[IMGCAP(1)]Wouldn’t it be great if a two-bedroom, 2,000-square-foot apartment on Park Avenue cost the same as one in Queens? Or if a front-row ticket to a Broadway show cost the same as one in the mezzanine? Wouldn’t it be great if you could buy a new BMW for the same amount as a new Hyundai? Or if the price of a Harvard education were equal to one from your local community college? These things are priced differently. They are not neutral. Nothing is neutral in a free market economy.

Which is why “net neutrality” is a dumb idea.

There was once a time when the Internet was open to all, just like the days when gasoline was plentiful and water could be drunk from any available stream. But the world has changed. The “Internet” is not, contrary to what many believe, a place of unlimited access. And it is certainly no longer free. There is only so much data that can flow in and out of “it” through the spectrums provided. “It” is like real estate. Demanding that the speed of access to it be provided at the same cost to everyone is like demanding to pay the same for a room at the Hampton Inn or the Ritz Carlton (no offense, Hampton Inn). If people want a better location, they have to pay more. Why would the Internet be any different? There’s no such thing as neutral.

And supporting net neutrality will hurt us in the long term because it will hurt those who can help us. Say what you will about Comcast, Verizon and AT&T, but they are large companies with hundreds of thousands of employees that have invested billions in the infrastructure that we now call the Internet. And they will continue to invest to make it better (and it needs to be better). But only if the motivation is there. And that motivation is return on investment for their shareholders.

The Internet speed in the U.S. is the eighth fastest in the world (South Korea is the fastest). Want to make it the fastest, or at least much faster? Let these companies spend their money, rather than taxpayer money, to improve this infrastructure and bandwidths. And let them charge more to the people who are willing to pay more. There will always be people willing to pay more (yes, even startups – and isn’t it ironic how the startup, venture and “entrepreneurial” community is so against others making money if it happens to affect their own companies?).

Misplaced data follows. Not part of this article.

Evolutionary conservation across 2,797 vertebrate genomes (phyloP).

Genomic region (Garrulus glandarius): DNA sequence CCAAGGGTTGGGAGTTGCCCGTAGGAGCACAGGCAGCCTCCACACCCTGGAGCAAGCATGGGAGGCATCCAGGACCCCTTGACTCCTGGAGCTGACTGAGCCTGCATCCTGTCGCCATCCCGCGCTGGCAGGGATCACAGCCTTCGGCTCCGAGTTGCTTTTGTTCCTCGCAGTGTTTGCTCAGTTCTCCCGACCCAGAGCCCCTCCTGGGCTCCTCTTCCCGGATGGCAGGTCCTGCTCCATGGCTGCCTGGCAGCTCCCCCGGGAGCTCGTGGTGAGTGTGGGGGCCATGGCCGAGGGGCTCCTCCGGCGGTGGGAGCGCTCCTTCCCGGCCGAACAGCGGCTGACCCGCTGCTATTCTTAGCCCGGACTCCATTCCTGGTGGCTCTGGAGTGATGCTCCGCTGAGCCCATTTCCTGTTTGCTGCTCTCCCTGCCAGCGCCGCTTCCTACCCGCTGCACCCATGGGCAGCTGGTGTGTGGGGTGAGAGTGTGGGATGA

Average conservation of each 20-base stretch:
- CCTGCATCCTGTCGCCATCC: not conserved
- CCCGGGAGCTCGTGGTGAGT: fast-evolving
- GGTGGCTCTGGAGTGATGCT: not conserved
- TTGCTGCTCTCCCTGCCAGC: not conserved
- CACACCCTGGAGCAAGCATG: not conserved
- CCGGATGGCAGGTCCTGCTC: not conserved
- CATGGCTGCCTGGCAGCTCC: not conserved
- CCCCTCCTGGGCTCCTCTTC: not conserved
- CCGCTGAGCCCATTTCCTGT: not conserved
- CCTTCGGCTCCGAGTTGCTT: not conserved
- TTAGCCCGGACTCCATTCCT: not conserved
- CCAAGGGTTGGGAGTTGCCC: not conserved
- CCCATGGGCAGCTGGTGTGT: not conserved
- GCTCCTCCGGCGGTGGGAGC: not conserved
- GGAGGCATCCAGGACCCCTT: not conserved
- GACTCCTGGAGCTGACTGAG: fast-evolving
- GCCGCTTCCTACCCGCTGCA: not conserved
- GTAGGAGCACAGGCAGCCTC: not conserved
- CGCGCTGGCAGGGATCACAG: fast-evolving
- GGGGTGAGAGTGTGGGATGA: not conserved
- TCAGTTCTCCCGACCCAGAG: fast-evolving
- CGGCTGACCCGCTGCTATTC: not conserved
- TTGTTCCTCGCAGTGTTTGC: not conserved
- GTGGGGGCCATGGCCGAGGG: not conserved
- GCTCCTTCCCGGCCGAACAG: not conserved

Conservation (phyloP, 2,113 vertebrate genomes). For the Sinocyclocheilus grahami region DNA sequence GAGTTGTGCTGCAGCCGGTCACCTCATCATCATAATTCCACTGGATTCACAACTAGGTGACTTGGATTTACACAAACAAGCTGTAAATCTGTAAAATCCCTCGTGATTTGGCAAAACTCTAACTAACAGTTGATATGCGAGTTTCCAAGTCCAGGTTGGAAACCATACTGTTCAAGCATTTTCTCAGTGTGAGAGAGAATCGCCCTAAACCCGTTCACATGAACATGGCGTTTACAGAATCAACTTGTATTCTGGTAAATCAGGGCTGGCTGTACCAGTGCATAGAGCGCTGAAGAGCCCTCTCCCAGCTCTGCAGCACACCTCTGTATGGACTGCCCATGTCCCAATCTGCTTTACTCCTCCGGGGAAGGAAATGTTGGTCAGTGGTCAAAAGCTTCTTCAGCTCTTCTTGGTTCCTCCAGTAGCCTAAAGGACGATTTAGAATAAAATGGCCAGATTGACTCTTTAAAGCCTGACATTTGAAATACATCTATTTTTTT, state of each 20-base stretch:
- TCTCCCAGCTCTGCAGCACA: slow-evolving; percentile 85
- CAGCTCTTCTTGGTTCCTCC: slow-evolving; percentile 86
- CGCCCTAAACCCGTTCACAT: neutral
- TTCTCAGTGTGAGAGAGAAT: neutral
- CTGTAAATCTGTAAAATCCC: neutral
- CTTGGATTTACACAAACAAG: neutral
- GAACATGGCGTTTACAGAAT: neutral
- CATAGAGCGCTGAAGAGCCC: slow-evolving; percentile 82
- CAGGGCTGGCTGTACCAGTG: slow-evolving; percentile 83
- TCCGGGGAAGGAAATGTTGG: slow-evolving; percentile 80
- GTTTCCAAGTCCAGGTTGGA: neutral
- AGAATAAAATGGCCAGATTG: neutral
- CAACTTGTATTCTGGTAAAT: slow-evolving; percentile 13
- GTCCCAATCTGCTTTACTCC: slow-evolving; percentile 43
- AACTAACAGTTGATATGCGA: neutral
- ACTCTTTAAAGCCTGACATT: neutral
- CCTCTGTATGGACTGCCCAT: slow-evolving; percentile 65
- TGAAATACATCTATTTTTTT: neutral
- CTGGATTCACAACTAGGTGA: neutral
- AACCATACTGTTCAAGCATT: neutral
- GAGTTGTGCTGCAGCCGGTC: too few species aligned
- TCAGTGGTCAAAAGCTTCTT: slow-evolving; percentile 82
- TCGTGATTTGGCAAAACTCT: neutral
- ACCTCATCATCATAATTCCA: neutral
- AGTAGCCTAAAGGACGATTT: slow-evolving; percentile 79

And by the way ... it won’t be that much more. When Netflix had its scrap with Comcast a few months ago over access and speed of delivery, they wound up paying more for the privilege. Was the cost ultimately passed down to their consumers? Yes. Not to their existing customers (we pay $7.99 a month) but to new customers, who now have to suffer – brace yourself – a $1 or $2 monthly increase for the service. A year’s worth of Netflix could cost a new user up to $120! What a catastrophe! If Netflix wants you as a customer, they will have to justify their increased price by providing great content. And the best part: The government hasn’t been involved. It’s a free market. You choose.

Unfortunately, the government will ultimately be more involved. That’s because the Internet isn’t just an apartment, or a car. It’s now a utility. And everyone needs some type of access to it. If we require it to be totally neutral, we’re in effect socializing it. And that will need management by an independent source – the government. Who will pay for that? Taxpayers. How well will it be managed? Well ... take a guess.

However, if tech companies like Comcast, Verizon, AT&T and the like are allowed to make a profit and run this critical component of our economy, aren’t we putting this responsibility in better hands?

Could there be abuse? Most definitely, which is why we’ll still need some type of public and private oversight just like we now have over private companies that provide us with energy. Abuse can be monitored and limited. The public can be represented. And the cost will overall be much, much less.

The bad news for consumers and business owner like me is that either way, there will be higher costs in the future. If the FCC imposes more “neutrality,” then expect greater government oversight, which will ultimately lead to government control ... and more taxes. If the larger companies are allowed to charge for faster access, even with some type of quasi-public/private oversight, that will also result in higher fees. The costs will be higher either way. But the results, if left to the private sector, will be better.

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